Further recognition between bases is determined by hydrogen bonds between the bases. Hydrogen bond donors are heteroatoms (nitrogen or oxygen in the natural bases) bearing a hydrogen; hydrogen bond acceptors are heteroatoms (nitrogen or oxygen in the natural bases) with a lone pair of electrons. In the geometry of the Watson-Crick base pair, a six membered ring (in natural oligonucleotides, a pyrimidine) is juxtaposed to a ring system composed of a fused six membered ring and a five membered ring (in natural oligonucleotides, a purine), with a middle hydrogen bond linking two ring atoms, and hydrogen bonds on either side joining functional groups appended to each of the rings, with donor groups paired with acceptor groups (FIG. 1).
Derivatized oligonucleotide building blocks, where a side chain has been appended to one of the nucleoside bases A, T, U, G, or C (the "normal" bases), have application because of their combination of Watson-Crick base pairing and special reactivity associated with the chemical properties of the side chain. For example, oligonucleotides containing a T to which is appended a side chain bearing a biotin residue can first bind to a complementary oligonucleotide, and the hybrid can then be isolated by virtue of the specific affinity of biotin to avidin (Langer, P. R.; Waldrop, A. A.; Ward, D. C. (1981) Proc. Nat. Acad. Sci. 78, 6633-6637), and finds application in diagnostic work. Oligonucleotides containing special functional groups (e.g., thiols or hydrazines) can be immobilized to solid supports more readily than those composed solely of the five "natural" bases.
Often, derivatized building blocks can be incorporated into oligonucleotides by enzymatic transcription of natural oligonucleotide templates in the presence of the triphosphate of the derivatized nucleoside, the substrate of the appropriate (DNA or RNA) polymerase. In this process, a natural nucleoside is placed in the template, and standard Watson-Crick base pairing is exploited to direct the incoming modified nucleoside opposite to it in the growing oligonucleotide chain.
However, the presently available base pairs are limited in that there are only two mutually exclusive hydrogen bonding patterns available in natural DNA. This means that should one wish to introduce a modified nucleoside based on one of the natural nucleosides into an oligonucleotide, it would be incorporated wherever the complementary natural nucleoside is found in the template. For many applications, this is undesirable.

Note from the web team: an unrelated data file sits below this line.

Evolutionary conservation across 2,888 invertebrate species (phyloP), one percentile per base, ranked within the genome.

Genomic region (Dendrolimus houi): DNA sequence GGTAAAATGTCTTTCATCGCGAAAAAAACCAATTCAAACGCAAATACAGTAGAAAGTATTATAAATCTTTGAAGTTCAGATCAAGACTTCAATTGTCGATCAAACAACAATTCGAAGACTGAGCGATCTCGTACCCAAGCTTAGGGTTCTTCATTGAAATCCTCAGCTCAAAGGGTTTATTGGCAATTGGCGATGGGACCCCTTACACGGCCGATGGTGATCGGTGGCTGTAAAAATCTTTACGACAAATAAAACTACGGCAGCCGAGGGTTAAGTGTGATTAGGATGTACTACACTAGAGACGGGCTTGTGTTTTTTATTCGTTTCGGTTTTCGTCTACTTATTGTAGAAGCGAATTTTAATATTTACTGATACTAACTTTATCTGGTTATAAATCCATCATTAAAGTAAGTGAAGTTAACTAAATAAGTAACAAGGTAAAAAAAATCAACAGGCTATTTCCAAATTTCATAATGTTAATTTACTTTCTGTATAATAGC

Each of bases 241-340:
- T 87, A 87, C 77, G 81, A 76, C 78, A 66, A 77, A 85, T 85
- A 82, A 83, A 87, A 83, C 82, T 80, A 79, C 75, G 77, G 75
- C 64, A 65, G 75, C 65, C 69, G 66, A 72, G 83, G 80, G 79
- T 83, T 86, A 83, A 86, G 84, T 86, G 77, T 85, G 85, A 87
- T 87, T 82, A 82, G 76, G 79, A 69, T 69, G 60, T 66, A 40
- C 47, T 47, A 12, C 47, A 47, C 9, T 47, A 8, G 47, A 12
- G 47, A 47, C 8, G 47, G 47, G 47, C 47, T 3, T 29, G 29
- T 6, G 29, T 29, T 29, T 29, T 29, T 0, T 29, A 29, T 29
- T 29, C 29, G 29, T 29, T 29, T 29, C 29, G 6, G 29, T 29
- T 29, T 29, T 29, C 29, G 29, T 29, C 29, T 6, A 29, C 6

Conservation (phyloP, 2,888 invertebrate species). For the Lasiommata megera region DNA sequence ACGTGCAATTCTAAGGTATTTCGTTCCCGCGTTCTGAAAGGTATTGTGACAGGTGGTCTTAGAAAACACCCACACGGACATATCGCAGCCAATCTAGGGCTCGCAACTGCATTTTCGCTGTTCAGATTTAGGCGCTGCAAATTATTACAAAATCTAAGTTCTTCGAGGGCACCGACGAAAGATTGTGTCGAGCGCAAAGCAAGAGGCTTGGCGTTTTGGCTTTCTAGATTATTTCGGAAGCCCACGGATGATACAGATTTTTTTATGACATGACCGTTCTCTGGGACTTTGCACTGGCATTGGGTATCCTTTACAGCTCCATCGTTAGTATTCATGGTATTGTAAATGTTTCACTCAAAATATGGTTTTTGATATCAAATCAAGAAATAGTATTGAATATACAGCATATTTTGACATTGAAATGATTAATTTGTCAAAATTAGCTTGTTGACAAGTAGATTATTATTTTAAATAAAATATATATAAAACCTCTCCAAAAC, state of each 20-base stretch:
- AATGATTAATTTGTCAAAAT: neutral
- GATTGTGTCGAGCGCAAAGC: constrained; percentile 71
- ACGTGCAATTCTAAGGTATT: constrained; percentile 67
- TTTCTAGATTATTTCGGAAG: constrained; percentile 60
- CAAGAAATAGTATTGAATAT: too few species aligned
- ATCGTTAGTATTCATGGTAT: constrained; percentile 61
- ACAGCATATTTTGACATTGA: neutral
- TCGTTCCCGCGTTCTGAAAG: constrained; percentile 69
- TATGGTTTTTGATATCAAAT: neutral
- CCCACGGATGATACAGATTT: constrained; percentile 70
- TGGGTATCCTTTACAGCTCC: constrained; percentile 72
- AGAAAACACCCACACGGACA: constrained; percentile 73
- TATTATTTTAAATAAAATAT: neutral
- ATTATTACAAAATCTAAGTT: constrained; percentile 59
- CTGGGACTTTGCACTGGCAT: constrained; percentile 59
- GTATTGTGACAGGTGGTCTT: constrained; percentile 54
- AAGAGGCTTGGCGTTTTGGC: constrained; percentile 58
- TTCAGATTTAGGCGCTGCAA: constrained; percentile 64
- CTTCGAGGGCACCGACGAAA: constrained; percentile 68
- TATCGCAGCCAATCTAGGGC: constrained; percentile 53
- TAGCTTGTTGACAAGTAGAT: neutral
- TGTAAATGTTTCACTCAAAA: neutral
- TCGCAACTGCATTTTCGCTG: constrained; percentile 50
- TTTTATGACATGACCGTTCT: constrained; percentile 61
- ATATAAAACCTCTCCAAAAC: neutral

Many of the limitations that arise from the existence of only four natural nucleoside bases, joined in only two types of base pairs via only two types of hydrogen bonding schemes, could be overcome were additional bases available that could be incorporated into oligonucleotides, where the additional bases presented patterns of hydrogen bond donating and accepting groups in a pattern different from those presented by the natural bases, and therefore could form base pairs exclusively with additional complementary bases. The purpose of this invention is to describe compositions of matter containing these additional bases, and methods for their incorporation into analogs of oligonucleotides.
In the naturally-occurring base pairs, the pyrimidines components present an acceptor-donor-acceptor (T) or a donor-acceptor-acceptor (C) pattern of hydrogen bonds to a purine on an opposite strand. This invention is based on the fact that bases with other patterns of hydrogen bond donating and accepting groups can fit the standard Watson-Crick geometry. For example, FIG. 2 discloses four base pairs that have still different patterns, an acceptor-acceptor-donor pattern for iso-C, and donor-acceptor-donor pattern for K. Bases, pairing schemes, and base pairs that have hydrogen bonding patterns different from those found in the AT and GC base pairs are here termed "non-standard". Although not found (so far) in Nature, the non-standard base pairs shown in FIG. 2) apparently can fit into the DNA ladder in a standard Watson-Crick duplex.
Further, the patterns of hydrogen bonds in these non-standard pyrimidines are different from each other, and different from those in the natural pyrimidines T and C. This suggested that in an enzyme-catalyzed polymerization, it might be possible for each non-standard pyrimidine to recognize uniquely its complementary purine with high fidelity. Thus, it should be possible to make copies of a DNA molecule containing all 12 bases simply by following an expanded set of Watson-Crick rules: A pairs with T, G pairs with C, iso-C pairs with iso-G, and K pairs with X, H pairs with J, and M pairs with N (FIG. 2). In other words, it should be possible to have a genetic alphabet with twelve bases instead of four.